Friday, January 17, 2014

The Detox By Sarah Reichert

After the holidays, I always get the perhaps misplaced urge to put myself on a week-long cleanse.  I never look forward to these weeks.  It means great tests in self-control, denial of favorite foods and beverages, and the turning of one’s eyes inward to all the nooks and crannies that have been left to cobweb over for the last six months.

That being said, I’d like to think I’m not responsible for what takes place in this post as I’m currently on day three without coffee.

This time of self-awareness has also allowed me to think about what it means to detoxify, even in my writing.  Toxic places exist in writers.  And not just from an over-abundance of wine or coffee or pastries from Panera.  Writers can be riddled with toxic feelings of self-doubt, frustration and apathy.  We have toxic habits, ones that keep our writing from progressing. 

So as I continue on this week of cleaning out my body, I’ve devised ideas to clean up my writing as well.

1.     If a scene feels misplaced, disjointed, or non-essential it probably is.  We put a lot of effort into writing particular chapters or dialogues that we are personally attached to.  But they fail to move the characters along the right path.  Letting those pieces go will strengthen the plot, especially if they are a tripping hazard for the continuation of the story.  If this is too harsh a jump for you, feel free to borrow my technique of saving all the cuttings in a “deleted scenes” file.

2.     When editing, weed out particular phrases, words and poor habits of grammar that you’ve been too generous with.  Like that morning donut binge or an extra glass of wine, overused adverbs and descriptions make us think that we’re enhancing our story. But really they interrupt the flow, distract the reader, and commit the cardinal sin of assuming the reader isn’t smart enough to know exactly how one character tells the other to go jump off a pier (bitingly).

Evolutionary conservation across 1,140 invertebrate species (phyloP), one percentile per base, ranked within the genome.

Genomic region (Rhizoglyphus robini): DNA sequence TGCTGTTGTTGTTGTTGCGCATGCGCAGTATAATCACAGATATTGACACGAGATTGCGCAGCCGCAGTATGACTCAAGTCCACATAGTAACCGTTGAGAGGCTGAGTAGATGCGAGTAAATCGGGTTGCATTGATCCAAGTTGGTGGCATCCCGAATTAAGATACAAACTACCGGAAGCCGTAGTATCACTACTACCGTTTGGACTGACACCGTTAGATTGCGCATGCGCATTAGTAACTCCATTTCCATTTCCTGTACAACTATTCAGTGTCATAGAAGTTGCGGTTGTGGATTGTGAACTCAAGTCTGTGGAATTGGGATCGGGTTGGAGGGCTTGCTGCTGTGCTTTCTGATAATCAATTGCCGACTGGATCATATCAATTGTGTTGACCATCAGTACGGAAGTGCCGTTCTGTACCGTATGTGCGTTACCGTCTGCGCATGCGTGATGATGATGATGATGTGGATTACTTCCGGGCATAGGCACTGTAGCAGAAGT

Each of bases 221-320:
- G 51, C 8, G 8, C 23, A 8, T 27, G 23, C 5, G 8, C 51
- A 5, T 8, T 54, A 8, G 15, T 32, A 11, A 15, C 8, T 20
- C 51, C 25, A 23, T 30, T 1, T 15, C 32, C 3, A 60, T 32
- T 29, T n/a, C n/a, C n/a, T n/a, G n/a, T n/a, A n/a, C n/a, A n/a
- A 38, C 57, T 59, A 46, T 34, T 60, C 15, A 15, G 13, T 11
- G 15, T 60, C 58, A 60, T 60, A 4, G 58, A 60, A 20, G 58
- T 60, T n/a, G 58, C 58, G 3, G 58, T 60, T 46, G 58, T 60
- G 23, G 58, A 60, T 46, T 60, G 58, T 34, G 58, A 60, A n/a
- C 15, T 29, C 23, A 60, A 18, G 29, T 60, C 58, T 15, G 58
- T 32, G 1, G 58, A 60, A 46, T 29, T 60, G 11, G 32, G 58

3.     Finally, self-doubt.  I’m afraid of my inadequacies being proved.  I’m afraid once my work is out in the world, people will reject it.  But if you believe in your story, and do it justice by telling it to the best of your ability, editing it with respect to its essence and taking the time that it deserves, there is no failure.

So take a deep, cleansing breath and give it a try.  The initial pain is worth the end result.


Shirley Drew said...

Love this post, Sarah--great use of metaphor. It reminds me of a couple of quotes. The first by Faulkner--"Kill your darlings." So if the scene you are working on doesn't advance the story, well--you see what I mean. The second quote by Stephen King, which I post above my writing desk: "I believe the road to hell is paved with adverbs."

Patricia Stoltey said...

I can't even imagine trying to go without that coffee, but trying to dump toxic thoughts and toxic writing is a good plan. Excellent post, Sarah.

Anonymous said...

Good for you, my best wishes for your success.

John Paul McKinney said...

Thanks, Sarah. These are good suggestions for both writing and for revising. I think the cleansing is a great idea.

John Paul McKinney said...

Thanks, Sarah. These are good suggestions for both writing and for revising. I think the cleansing is a great idea.

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